by Mykel Board
Nov 15, 2013- Nov. 23, 2013
AND THEY CRAWL UP YOUR WHAT?
[Recap: From the start, it didn't look good for this trip. Everything went right... always a bad sign. Nothing portends disaster like everything going right.
Easy subletter in New York, smooth flight to Miami, promises of “meet you at the airport/seaport” for the whole trip. $10 a night accommodations in Guyana, the rest free.
Uh oh! Too good. The better the news before, the bigger the fall later. And things get worse. (Better) The Miami trip goes so smoothly you could cry. The only problem was a lot of rain-- heavy rain. The streets were rivers. There were waves in the pool. I got wet. Very wet.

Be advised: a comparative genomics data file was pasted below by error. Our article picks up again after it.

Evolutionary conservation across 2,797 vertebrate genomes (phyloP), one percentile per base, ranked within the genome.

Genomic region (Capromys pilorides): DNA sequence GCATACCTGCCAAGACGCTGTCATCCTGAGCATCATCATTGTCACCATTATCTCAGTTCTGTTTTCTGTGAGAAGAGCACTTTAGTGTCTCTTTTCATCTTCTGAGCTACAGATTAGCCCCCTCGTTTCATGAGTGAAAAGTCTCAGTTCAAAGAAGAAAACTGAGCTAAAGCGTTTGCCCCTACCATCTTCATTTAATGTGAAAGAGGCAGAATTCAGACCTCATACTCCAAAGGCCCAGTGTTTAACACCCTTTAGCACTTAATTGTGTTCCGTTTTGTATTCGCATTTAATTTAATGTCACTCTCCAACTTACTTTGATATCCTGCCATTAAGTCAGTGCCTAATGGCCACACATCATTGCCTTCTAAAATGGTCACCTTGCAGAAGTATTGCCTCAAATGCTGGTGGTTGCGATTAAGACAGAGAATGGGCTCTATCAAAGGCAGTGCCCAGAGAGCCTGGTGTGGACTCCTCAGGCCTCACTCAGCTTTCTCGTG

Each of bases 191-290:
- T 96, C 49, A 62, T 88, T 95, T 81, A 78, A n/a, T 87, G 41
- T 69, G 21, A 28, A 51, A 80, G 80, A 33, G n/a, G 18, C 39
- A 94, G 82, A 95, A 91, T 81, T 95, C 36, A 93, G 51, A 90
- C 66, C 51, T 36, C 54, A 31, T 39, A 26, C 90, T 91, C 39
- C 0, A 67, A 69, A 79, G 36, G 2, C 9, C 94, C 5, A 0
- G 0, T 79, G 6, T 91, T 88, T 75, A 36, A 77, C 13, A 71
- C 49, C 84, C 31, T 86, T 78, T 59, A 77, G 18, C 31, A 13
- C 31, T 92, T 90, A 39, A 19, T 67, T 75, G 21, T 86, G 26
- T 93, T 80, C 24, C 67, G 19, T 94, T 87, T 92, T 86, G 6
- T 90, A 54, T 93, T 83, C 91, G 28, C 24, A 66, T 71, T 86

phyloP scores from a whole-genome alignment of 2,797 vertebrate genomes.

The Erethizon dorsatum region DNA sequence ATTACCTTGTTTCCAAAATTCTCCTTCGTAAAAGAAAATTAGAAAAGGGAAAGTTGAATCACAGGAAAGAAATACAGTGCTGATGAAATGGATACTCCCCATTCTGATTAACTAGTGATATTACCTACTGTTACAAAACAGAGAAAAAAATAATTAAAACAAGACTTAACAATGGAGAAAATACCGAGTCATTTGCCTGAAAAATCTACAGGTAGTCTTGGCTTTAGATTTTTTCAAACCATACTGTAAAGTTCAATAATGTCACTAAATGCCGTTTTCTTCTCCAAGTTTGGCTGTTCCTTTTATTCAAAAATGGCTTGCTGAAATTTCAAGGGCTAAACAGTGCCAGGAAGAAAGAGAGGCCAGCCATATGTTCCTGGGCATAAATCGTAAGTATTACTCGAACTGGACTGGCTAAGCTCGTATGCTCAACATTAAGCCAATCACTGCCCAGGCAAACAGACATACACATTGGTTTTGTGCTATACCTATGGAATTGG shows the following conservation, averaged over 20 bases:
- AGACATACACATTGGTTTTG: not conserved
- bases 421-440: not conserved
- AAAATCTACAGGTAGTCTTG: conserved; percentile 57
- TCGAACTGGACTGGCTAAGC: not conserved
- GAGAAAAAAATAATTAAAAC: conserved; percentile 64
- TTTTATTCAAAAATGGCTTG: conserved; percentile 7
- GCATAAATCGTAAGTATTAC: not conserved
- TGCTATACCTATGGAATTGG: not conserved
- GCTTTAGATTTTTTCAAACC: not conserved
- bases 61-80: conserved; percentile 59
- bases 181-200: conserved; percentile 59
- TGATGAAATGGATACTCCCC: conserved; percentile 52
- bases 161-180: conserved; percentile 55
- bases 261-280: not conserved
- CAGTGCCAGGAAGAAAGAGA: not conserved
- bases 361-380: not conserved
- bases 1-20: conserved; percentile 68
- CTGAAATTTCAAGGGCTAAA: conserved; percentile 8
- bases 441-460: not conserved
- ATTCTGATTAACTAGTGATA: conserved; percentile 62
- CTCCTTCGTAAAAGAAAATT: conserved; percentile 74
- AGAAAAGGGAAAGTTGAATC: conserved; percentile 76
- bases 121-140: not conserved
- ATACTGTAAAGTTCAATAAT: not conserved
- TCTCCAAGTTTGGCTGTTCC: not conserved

Then on to North Trinidad, where my friends pick me up at the airport, take me around drinkin'. Then, I move South to San Fernando T'dad... have some fun adventures, meet a Goddess... er... Empress of a girl. Go back to the airport and fly to Guyana.
In Guyana, my facebook friends from KEEP YOUR DAY JOB! meet me at the airport. From there, we go to Jamal's. This is the only time I have to pay for a place to sleep: 15 days for $150US. Not bad. No, it doesn't go perfectly. But it goes, and I meet some great people in the country. My trip to Kaiteur Falls in the jungle is literally (741 feet) a high point.
The two weeks of my stay in Guyana were adventure-filled, and beer-dulled. Most days, it rained. Sometimes for just an hour or two in the afternoon. Sometimes all day.